Neck: Moderate length to allow for proud head carriage, strongly muscled, and well-arched. The neck tapers smoothly from the deeper and broader body toward the head. The neck is clean-cut, without excess skin, throatiness, or dewlap.
Chest: Deep, broad, but never wider than deep. The brisket extends to the point of the elbows. The chest is well-developed with slightly prominent prosternum.
Topline: Straight and level from withers to croup. The back is broad, strongly muscled, and straight, yet supple. The loin is taut, flat, and level. The back is never short, swayed, or roached.
Croup: May be flat and level with the back, or gently sloped.
Underline: Slight tuck up present or the underline may run parallel to the topline. The underline is taut and firm, without any indication of sagging or excess weight.
Ribs: Long, well-sprung, well-laid-back, and oval-shaped, never barrel-chested or slab-sided.
Tail: Set high on the croup. It is thick at the base and tapering toward the tip. The tail is carried well over the back in a curl or curve when the dog is in motion—in accordance with the dog’s mood and energy level—but never tucked. The tail is of a medium length, with the tip of the last vertebrae extending to the hock joints when held down.

Forequarters and Hindquarters

Forequarters: Forequarters are always in balance with the hindquarters. Forequarters are well-angulated with well-laid-back shoulder blades. Shoulder blades are approximately equal in length to the upper arm and forearm.
Elbows: Elbows are close to the body. The point of the elbows is approximately half the dog’s height at the withers.
Forelegs: Frontal View: Straight, of good muscle, of moderate bone, and parallel to one another.
Side View: The forelimbs appear straight with strong pasterns.
Pasterns: Never weak or broken.
Hindquarters: Upper thigh and lower thigh are equal in length, strong, sturdy, of moderate bone, and well-muscled.
Rear View: When viewed from the rear, the rear pasterns are parallel to one another.
Side View: Good angulation will allow the rear toes to align with the point of the rump or within one to two paw-lengths behind the point of the rump, with the rear pasterns remaining perpendicular to the ground and parallel to one another.
Stifle Joint: Well-angulated with a good bend to well-let-down rear pasterns.
Angulations: Angulation of hindquarters is always in balance with angulation of forequarters.
Feet: Oval to round, compact, with well-arched toes and tough pads. A very slight (almost imperceptible) outward orientation of the forefeet is permissible.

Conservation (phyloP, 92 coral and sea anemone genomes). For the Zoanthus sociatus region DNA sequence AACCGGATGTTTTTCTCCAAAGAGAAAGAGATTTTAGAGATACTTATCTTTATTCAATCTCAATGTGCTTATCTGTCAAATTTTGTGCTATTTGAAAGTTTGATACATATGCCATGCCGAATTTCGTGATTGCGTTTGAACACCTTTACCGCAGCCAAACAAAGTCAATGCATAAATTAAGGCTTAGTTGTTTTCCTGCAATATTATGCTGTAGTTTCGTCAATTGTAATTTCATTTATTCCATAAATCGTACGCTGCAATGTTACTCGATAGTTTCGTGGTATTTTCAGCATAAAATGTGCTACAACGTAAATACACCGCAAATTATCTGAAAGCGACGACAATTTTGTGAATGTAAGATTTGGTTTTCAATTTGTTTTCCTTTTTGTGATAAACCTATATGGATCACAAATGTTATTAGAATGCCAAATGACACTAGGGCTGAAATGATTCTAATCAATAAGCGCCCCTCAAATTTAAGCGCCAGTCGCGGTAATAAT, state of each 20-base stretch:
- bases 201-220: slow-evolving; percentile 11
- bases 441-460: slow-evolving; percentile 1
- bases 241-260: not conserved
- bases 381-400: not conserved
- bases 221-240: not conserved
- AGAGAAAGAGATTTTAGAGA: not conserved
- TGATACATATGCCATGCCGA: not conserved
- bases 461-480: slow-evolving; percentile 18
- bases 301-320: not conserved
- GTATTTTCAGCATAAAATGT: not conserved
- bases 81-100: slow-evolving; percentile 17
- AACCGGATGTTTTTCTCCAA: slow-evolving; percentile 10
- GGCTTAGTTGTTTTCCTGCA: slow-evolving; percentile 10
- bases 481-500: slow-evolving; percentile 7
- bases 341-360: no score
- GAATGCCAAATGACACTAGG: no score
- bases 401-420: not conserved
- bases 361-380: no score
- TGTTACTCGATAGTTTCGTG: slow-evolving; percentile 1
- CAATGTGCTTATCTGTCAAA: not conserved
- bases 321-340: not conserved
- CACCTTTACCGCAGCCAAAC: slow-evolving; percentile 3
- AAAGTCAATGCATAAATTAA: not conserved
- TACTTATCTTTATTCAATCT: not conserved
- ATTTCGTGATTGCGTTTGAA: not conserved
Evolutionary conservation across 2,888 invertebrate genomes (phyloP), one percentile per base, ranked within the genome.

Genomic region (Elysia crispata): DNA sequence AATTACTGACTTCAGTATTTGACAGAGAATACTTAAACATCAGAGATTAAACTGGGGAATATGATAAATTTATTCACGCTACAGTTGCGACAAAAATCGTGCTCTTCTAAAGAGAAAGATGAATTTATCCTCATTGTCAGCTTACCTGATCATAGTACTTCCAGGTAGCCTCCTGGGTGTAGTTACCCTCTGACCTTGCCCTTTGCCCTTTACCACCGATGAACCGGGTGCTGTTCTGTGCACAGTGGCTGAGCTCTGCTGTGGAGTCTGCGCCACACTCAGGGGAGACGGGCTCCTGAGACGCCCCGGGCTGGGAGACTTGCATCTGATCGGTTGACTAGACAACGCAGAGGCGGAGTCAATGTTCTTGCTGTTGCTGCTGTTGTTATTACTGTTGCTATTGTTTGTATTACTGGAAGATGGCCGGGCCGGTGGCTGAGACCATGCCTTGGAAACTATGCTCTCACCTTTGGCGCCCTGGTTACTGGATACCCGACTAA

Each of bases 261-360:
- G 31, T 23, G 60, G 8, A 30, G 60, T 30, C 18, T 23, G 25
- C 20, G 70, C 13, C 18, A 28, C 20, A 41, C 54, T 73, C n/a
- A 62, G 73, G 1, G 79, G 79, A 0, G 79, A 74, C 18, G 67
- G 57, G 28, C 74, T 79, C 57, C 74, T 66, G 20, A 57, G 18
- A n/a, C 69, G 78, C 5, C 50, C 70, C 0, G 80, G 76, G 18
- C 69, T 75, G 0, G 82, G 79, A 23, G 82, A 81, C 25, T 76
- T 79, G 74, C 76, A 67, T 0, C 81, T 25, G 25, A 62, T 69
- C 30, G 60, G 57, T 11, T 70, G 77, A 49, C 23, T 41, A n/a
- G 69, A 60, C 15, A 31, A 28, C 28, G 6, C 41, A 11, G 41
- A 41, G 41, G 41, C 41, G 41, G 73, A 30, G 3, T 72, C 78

Coat

Skin: Well-fitted, yet supple. The skin should never obstruct the outline of the dog.
Coat Type: Heavy, dense, hard straight, long outer coat, soft, moderate undercoat. Furnishings heavy on head, falling over eyes, with long beard and heavily furnished forequarters, hindquarters, and neck. Never silky, rough, or woolly.
Coat Color or Pattern: CKC recognizes two color varieties of the Lhasa Apso breed: the standard color and non-standard color variety.
Standard coat color variety: Golden, sandy, honey, grizzle, slate, smoke, grey, black, white, and brown; all with or without white (parti), white with all listed colors or patterns.
Non-standard coat color variety: Any coat color, pattern, or combination not listed above.

Movement

Spry, effortless, and efficient. The characteristics of healthy structure are evident: when moving away, the forelegs and rear pasterns should remain parallel to one another. When viewing movement from the front, the forelegs should remain parallel, with elbows and paws moving neither in nor out. From the rear, the back pads should be visible when the rear legs are extended. As speed increases, the forelimbs and hindlimbs will converge to the center line of gravity. From the side, the topline should remain firm and level. Good reach of movement in the front allows the forepaw to extend out in a line with the nose. The width between the forefeet when extended should be approximately equal to the width between the hindfeet when extended, indicating balance, good reach, and good drive. Dogs that exhibit any sign of breathing or locomotive difficulty shall be disqualified from the show ring.

Temperament

The Lhasa Apso is known for a friendly, yet assertive demeanor. They are excellent companions and very good watchdogs, with their watchful reign and alerting bark. They can be rather aloof with strangers, and less than tolerant with unruly or rude children. Being developed for a watchdog and companion for thousands of years required the Lhasa Apso to cultivate a sense of ownership for his territory and family. This trait can still be found in the breed today, so special care needs to be taken to property train and socialize the Lhasa Apso to prevent him from developing possession, territorial, and intra-specific (dog-dog) aggression issues. A well-socialized, well-trained Lhasa Apso is a wonderful family dog that can develop the uncanny ability to determine friend from foe. They are intelligent and devoted companions. Any unprovoked aggressive or fearful behavior toward people is incorrect for this breed.

Faults

All dogs should be in proper healthy condition, free from disease or defect. Any departure from this description is considered a fault. Unless altered, all male dogs should have two fully descended testicles.